Wednesday, March 24, 2010

J. T. Pugh -- 1923--2010 -- The Wisdom and Power of the Cross


With the passing of Brother J. T. Pugh, I am drawn to some memories that I have of him. I mentioned yesterday how that I had about a 30 minute conversation with him back in September, 1997. We were at a licensing seminar and he was the main speaker. After lunch I did not have a session that I was required to teach at the time and so just he and I were at a table in the fellowship hall of the church.

It was during that time that he was writing the book, The Wisdom and the Power of the Cross, which is one of the most incredible books I have ever read. Over the years, I have picked it up over and over and re-read various portions of it and now as I flip through some its pages, they are quit marked up and have numerous comments written out in the margins.

As he was writing this book, he told me a story about a bridge in Michigan. From that particular bridge 100 people have jumped in an attempt to commit suicide. Of those 100, 87 have died and thirteen have lived. Of those thirteen who lived, they have gone on to become very successful people in business and finance, education, and so forth. One of the thirteen was asked what it was that had made the change in his life. He related that the “shock” of the water, how cold that it was, how that he suddenly realized that if he did not swim that he was going to die. From this shock, he found the motivation to give life his all.

Brother Pugh then told me that the Cross brings a similar shock to our lives. Once men gain the understanding of the Cross Principle, it forces them to come to terms with their soul. What are we going to do with the shock that takes place with conversion? Will it have the capacity to change us? Will it direct us or will we direct it? Will it cause us to reach beyond ourselves in a spiritual sense for God or will we fritter away our opportunities?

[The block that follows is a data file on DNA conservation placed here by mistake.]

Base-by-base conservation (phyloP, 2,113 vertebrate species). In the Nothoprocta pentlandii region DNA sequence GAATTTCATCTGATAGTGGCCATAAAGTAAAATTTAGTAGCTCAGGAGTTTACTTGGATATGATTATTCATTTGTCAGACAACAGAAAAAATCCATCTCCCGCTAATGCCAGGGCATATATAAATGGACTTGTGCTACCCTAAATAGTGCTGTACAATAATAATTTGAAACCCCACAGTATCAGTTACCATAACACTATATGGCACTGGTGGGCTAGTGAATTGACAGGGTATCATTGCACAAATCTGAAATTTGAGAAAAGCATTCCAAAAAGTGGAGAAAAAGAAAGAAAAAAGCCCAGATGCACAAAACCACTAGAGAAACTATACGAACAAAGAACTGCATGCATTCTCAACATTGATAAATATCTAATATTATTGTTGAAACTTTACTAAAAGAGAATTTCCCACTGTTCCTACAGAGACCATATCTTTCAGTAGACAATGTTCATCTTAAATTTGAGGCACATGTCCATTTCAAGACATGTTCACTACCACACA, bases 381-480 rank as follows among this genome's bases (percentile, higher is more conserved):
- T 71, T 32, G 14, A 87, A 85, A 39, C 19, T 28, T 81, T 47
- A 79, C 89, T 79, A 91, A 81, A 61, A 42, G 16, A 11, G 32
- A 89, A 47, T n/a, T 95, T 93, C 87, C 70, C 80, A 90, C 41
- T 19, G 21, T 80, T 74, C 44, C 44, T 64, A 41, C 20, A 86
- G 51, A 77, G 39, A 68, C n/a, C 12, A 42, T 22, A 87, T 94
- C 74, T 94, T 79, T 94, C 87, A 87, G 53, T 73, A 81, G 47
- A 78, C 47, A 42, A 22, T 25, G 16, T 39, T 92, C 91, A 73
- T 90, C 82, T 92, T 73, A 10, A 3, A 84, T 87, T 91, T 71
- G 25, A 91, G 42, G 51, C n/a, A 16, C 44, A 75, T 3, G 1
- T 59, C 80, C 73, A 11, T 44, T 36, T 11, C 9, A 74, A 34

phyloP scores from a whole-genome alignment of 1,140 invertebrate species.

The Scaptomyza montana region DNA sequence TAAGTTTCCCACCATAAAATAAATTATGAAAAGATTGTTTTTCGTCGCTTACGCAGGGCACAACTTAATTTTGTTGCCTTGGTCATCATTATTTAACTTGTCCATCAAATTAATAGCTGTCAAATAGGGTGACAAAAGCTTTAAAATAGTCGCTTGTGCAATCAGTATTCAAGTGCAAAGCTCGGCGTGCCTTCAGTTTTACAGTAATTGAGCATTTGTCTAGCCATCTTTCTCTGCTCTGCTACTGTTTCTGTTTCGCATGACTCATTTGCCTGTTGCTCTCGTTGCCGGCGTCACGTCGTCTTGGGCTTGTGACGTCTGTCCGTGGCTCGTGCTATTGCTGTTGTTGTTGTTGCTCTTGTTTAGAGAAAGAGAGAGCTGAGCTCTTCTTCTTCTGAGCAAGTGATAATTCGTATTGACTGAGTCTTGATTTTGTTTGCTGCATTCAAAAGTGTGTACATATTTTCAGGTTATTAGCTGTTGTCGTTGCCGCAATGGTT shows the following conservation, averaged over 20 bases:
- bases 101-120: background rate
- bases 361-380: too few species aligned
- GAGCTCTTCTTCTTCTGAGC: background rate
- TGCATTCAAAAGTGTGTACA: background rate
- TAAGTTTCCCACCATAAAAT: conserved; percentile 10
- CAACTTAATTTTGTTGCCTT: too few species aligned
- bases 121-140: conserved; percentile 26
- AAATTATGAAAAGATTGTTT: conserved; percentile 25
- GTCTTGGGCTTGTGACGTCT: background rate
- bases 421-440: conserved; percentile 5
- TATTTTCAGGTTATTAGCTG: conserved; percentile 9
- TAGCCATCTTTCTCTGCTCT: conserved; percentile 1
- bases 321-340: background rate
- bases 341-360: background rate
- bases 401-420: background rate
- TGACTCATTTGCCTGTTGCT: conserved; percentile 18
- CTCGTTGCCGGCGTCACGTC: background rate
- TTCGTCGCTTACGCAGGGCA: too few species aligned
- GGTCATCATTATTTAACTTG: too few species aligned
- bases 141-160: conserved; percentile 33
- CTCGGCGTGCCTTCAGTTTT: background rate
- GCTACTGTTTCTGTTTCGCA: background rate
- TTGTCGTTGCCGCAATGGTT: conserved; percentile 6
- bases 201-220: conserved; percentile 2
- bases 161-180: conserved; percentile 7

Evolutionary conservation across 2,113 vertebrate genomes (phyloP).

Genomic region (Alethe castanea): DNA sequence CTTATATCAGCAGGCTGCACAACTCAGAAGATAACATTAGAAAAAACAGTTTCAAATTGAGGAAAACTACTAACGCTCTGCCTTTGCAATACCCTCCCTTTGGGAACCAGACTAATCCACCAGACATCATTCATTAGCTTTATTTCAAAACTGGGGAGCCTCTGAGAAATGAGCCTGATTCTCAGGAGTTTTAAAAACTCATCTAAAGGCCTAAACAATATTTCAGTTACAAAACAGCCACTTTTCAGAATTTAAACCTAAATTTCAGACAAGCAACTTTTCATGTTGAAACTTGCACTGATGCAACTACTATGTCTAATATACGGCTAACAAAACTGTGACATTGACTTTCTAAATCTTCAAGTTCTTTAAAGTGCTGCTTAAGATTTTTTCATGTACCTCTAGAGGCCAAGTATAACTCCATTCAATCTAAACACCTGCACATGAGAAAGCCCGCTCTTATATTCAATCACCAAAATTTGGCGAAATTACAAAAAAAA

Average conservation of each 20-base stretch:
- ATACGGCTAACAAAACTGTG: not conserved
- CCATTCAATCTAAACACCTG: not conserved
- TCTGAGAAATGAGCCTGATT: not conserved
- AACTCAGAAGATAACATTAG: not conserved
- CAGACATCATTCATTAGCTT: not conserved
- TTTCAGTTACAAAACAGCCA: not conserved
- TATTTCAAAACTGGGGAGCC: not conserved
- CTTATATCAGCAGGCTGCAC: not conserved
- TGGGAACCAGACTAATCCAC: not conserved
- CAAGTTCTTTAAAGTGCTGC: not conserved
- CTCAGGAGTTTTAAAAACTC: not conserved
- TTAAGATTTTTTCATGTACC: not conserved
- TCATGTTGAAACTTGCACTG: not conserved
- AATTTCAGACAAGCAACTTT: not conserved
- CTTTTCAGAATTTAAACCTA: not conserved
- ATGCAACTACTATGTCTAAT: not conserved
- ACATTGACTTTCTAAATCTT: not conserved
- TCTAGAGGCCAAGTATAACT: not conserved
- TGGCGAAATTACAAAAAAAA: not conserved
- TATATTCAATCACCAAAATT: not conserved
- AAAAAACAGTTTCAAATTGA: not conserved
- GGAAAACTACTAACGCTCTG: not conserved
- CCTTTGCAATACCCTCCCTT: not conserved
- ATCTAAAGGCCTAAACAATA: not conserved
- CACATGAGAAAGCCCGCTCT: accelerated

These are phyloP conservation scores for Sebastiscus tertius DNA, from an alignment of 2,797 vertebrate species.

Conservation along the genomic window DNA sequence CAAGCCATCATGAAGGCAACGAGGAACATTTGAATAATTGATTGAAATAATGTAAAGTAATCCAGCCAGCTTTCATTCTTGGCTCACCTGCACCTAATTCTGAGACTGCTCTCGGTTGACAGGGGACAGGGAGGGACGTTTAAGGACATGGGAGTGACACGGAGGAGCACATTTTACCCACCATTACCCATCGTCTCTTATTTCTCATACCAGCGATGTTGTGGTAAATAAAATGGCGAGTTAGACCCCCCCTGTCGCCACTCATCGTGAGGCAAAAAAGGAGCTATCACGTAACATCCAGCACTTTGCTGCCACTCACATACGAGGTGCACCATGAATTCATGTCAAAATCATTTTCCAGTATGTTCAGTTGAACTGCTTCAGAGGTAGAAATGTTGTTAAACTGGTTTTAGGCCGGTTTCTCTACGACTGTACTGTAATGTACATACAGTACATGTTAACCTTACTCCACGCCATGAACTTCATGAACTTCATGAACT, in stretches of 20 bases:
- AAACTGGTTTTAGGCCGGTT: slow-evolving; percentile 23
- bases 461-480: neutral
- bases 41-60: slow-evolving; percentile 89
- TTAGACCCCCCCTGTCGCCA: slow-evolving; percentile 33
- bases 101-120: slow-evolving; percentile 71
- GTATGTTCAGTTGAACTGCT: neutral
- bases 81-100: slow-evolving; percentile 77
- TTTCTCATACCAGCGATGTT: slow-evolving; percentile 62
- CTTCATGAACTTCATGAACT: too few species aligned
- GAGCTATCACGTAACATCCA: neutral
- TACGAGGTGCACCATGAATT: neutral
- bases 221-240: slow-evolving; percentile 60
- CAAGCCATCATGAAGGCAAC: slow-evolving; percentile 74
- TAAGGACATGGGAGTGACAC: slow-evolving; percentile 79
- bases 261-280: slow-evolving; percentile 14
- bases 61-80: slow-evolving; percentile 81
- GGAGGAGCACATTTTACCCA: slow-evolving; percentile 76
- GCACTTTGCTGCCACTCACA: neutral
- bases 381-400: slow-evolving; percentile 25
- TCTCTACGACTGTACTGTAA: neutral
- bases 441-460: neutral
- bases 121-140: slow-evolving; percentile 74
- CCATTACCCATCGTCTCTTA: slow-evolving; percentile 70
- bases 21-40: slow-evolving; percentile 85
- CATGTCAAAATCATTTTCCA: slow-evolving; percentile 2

The Cross brings the following to our lives:

The Shock of Contradiction -- No matter what we may tell ourselves or that others may tell us, the power of the Cross gives to us an identification of our own sin.

The Shock of Repentance -- Suddenly finding our lives convicted by the Spirit, we must do something. That something is the emptying of our hearts of the vile things that are generated by the flesh.

The Shock of Self-Surrender
-- This goes against all that we have ever known. To give up, to give in to the call of God. Self-preservation is not the real focus of the kingdom. When self-surrender occurs, suddenly we began to overflow to others what God has given to us. Self-surrender helps us to understand that there is something of higher value and a greater cause in life.

The Shock of Holiness
-- The power to overcome the wickedness of the flesh not on our own but by the drives of the Spirit.

Galatians 6:14 -- “But God forbid that I should glory, save in the cross of our Lord Jesus Christ, by whom the world is crucified unto me, and I unto the world.”

Jesus reached the conviction that He must bear the Cross. He could not come to terms with the world, but was compelled by love to renounce deliverance and bear the Cross.

To take up the Cross:

Means to take sides with Christ.
Means to stand with Him at all hazards.
Means to oppose the worldly spirit even until our death.
Means you will have to bear some shame and loss what this world has to offer.
Means you will have to have far more courage than those in the world.

The Lord leaves us no room to doubt that every true follower of His must bear a Cross. It has to be a definite act of faith and taken up to follow him.